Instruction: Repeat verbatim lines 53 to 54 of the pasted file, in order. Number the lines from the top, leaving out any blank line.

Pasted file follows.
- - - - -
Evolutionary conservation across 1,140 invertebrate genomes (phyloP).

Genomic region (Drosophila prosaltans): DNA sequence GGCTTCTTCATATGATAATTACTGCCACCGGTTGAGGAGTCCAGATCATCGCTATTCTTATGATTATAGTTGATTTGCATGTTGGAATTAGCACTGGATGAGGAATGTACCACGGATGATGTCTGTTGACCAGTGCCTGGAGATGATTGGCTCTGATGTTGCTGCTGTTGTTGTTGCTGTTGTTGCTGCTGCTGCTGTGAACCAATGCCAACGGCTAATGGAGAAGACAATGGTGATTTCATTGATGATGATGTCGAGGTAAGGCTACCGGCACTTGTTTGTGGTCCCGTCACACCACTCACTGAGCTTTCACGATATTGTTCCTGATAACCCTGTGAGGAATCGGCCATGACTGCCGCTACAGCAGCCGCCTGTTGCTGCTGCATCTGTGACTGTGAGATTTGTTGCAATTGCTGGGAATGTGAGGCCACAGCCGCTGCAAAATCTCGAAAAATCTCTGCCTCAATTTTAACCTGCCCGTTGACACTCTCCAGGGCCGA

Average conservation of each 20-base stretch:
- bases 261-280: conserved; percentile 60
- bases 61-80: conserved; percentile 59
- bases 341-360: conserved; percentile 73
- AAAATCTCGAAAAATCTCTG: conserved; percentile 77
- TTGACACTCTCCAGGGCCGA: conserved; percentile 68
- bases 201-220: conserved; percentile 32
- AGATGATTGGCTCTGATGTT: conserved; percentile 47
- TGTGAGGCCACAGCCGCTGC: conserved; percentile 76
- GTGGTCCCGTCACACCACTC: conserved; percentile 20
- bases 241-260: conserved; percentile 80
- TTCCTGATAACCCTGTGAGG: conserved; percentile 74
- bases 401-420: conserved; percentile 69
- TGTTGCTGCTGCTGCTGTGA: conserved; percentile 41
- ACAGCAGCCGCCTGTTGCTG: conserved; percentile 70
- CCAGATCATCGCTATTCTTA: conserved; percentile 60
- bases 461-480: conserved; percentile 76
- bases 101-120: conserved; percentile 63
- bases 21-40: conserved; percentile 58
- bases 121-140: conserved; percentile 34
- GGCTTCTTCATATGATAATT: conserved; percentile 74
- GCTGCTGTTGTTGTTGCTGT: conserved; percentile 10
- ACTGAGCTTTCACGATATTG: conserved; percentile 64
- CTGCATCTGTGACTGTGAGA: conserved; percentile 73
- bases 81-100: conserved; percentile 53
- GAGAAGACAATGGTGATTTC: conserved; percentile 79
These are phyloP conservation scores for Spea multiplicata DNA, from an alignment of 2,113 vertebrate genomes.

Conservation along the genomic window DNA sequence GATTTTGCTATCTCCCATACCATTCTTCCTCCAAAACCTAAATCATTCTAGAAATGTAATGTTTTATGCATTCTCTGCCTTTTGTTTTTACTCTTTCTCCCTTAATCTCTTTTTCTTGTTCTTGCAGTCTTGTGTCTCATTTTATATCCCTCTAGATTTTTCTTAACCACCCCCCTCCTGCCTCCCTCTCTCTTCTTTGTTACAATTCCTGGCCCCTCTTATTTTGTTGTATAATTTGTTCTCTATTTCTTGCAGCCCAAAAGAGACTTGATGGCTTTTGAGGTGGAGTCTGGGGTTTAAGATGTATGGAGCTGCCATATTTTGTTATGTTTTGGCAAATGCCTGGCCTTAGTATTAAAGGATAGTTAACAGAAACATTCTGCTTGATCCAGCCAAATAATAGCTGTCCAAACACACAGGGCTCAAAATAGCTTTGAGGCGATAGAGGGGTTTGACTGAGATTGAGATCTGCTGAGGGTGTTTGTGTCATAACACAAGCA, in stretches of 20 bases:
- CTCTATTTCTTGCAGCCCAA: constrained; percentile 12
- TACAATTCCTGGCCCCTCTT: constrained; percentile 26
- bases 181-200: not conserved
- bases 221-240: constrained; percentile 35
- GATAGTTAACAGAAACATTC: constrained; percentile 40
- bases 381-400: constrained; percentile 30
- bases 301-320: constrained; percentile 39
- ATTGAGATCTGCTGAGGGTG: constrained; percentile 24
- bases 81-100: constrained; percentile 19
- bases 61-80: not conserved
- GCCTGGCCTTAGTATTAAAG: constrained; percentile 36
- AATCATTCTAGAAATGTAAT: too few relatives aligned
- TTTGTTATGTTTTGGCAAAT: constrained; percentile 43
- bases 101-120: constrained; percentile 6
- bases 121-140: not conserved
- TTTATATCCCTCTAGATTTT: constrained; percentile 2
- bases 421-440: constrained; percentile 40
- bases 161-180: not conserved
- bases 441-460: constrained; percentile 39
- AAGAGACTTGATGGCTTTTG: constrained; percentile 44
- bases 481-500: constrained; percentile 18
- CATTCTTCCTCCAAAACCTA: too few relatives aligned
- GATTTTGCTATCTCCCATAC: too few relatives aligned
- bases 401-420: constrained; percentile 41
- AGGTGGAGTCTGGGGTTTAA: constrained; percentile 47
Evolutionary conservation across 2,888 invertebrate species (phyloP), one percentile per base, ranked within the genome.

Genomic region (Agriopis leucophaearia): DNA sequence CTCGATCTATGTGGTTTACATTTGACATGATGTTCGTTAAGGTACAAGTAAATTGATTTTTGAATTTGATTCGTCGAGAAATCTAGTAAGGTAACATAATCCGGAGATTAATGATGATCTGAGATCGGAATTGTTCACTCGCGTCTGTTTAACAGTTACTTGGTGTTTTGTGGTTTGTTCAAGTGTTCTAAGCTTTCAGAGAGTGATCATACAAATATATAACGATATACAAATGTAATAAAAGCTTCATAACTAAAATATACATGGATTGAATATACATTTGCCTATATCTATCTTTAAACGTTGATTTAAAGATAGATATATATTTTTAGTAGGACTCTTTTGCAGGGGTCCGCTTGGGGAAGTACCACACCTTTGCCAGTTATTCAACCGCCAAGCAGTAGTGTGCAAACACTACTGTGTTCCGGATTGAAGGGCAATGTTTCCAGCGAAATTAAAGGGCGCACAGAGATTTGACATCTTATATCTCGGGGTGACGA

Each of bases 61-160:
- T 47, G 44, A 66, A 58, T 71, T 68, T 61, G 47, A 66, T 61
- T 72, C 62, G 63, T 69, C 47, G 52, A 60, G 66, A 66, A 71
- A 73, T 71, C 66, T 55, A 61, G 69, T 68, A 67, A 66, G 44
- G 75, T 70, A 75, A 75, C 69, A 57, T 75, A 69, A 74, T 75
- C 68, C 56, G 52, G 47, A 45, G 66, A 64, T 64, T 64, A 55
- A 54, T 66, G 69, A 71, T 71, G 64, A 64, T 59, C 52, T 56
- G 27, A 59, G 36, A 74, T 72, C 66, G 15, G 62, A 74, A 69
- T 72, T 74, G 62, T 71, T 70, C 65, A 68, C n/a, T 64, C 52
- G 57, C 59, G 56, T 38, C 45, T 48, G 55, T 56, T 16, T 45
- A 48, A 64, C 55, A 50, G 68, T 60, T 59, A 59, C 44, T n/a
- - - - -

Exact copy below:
- GATTTTGCTATCTCCCATAC: too few relatives aligned
- bases 401-420: constrained; percentile 41